"The face of the operation is Briatore (referred to exclusively in the film by his colleagues and angry, chanting detractors as "Flavio"), an anthropomorphic radish who spends most of his time at QPR plotting to fire all of the managers."
Computer issues remain: this is Tom's doing, as per usual.
Texas running back Stephen Hopkins attends a high school with unfortunate uniforms. He's also one of a few bigger backs with a Michigan offer; he's also been offered by Texas A&M, Nebraska and Oregon. You can see him turn linebackers into goo at ESPN. Tom interviewed him over the weekend, and it sounds like Michigan is a strong contender.
TOM: So what schools are showing interest in you so far?
STEPHEN: Stanford, Michigan, Minnesota, Notre Dame, Wisconsin, and Texas A&M are a few off the top of my head.
TOM: Being from Texas, what schools are you most interested in? Is it important to stay close to home?
STEPHEN: I’m interested in all of them right now but I know the most about Michigan and Texas A&M. Distance won’t be a factor for me, I know that. I just want to go where I’m wanted.
TOM: You’re a bigger back already, and only a junior. Do you think that gives you an advantage going into college?
STEPHEN: Yea, it kind of gives me a disadvantage though too. Sometimes there’s a stereotype that I can’t run fast, but I’m going to improve on that. I recently ran a 4.6 40, so I want to try to get that down to a 4.5. I like that I’m bigger, and don’t want to lose that, but I want to get faster too.
TOM: Are you more of a physical back with your size, or do you try to stay balanced?
STEPHEN: I’m going to try to be more balanced next year. I think I can do other things besides hit. I really want to show what I can do this year, and hopefully let the schools know I’m not just a big back.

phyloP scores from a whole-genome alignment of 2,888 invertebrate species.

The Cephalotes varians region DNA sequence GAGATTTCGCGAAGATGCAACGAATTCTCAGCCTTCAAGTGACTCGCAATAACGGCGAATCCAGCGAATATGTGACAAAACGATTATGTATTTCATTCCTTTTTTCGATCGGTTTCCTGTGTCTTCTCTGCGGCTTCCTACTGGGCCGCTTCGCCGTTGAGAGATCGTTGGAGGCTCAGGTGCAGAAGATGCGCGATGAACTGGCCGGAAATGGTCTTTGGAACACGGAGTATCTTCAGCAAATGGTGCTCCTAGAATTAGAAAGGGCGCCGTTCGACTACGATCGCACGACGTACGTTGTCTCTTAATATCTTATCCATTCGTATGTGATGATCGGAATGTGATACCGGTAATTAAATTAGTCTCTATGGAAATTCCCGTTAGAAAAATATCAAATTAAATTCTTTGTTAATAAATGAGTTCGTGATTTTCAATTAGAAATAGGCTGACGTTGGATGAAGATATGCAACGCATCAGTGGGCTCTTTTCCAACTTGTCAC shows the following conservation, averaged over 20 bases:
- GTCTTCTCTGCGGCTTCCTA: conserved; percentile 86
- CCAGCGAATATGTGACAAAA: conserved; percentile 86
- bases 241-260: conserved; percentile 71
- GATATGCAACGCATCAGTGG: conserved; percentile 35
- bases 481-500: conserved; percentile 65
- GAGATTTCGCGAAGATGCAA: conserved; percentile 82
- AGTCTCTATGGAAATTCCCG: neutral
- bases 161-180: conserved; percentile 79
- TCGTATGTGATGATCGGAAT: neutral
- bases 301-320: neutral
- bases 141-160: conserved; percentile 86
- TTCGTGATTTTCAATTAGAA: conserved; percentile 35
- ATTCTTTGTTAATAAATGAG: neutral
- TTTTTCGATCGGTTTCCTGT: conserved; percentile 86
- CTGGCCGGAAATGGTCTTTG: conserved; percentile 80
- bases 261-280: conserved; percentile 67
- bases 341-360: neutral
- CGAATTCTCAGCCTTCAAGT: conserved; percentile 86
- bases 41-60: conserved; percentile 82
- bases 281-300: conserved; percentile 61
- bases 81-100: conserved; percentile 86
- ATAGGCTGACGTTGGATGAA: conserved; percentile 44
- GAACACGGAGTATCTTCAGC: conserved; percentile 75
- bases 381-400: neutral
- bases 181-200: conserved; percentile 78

TOM: You’ve been to Texas A&M, SMU, and Nebraska so far. What stood out to you with those schools?
STEPHEN: I liked A&M the most, because I got the most attention. I don’t want that to sound bad, but I want to be a big part of the program, and make a difference. I don’t want to just be a role player.
TOM: What other visits do you plan on taking over the summer?
STEPHEN: I’m going to KU; my family is from there so that will be easy. I’m going to Michigan April 10th too. Besides that, I’m not really sure; it depends on how my visits before that go. My biggest thing with Michigan is how they’ll use me in the offense. I know they haven’t really had any bigger backs like me before, so that’s one thing I’m going to ask the coaches. Obviously it’s Michigan, so they have great facilities, and the environment is great, I want to see about some other parts too.
TOM: I know it’s early, but what kind of negative recruiting have you seen so far?
STEPHEN: I haven’t really heard any yet. No one has put anyone down; it’s been more focused on their school. I’m still deciding on whether or not I’m going to graduate early, so when I decide that I think I’ll hear more.
TOM: What’s going to make your final decision? What do you want from a school?
STEPHEN: I want to see how I’m used in the offense mainly. Most of the schools I’m looking at have good business schools, which is important. My main thing is how valuable I am to them. I want to be a big part, and I know I can make a difference.
TOM: Where does Michigan rank right now? Do you have a top 5?
STEPHEN: If there was a top, I’d say Michigan’s tied with Texas A&M. I don’t want to say too much, but I haven’t even seen them yet, and they’re definitely up there. I’m excited to see everything up there.
Um, Michigan offered a random 5'9" guy from Texas named Tony Drake and Drake duly committed. He's probably a corner or a slot. Informative update coming.
Dallas Morning News; Drake is #5
(Not Particularly) Informative Update: Okay, Drake is definitely a running back/slot sort according to his Rivals video, which I took the unusual (for me) step of actually watching because there's very little information available on who this guy is outside of some brief mentions in game recaps. I guess we'll go with the format, but it's going to be silly-lookin' and sparse:
Whee: Drake isn't ranked by anyone yet, except this guy at "Vype," who ranked Drake… uh… #13 in the Dallas-Fort Worth area: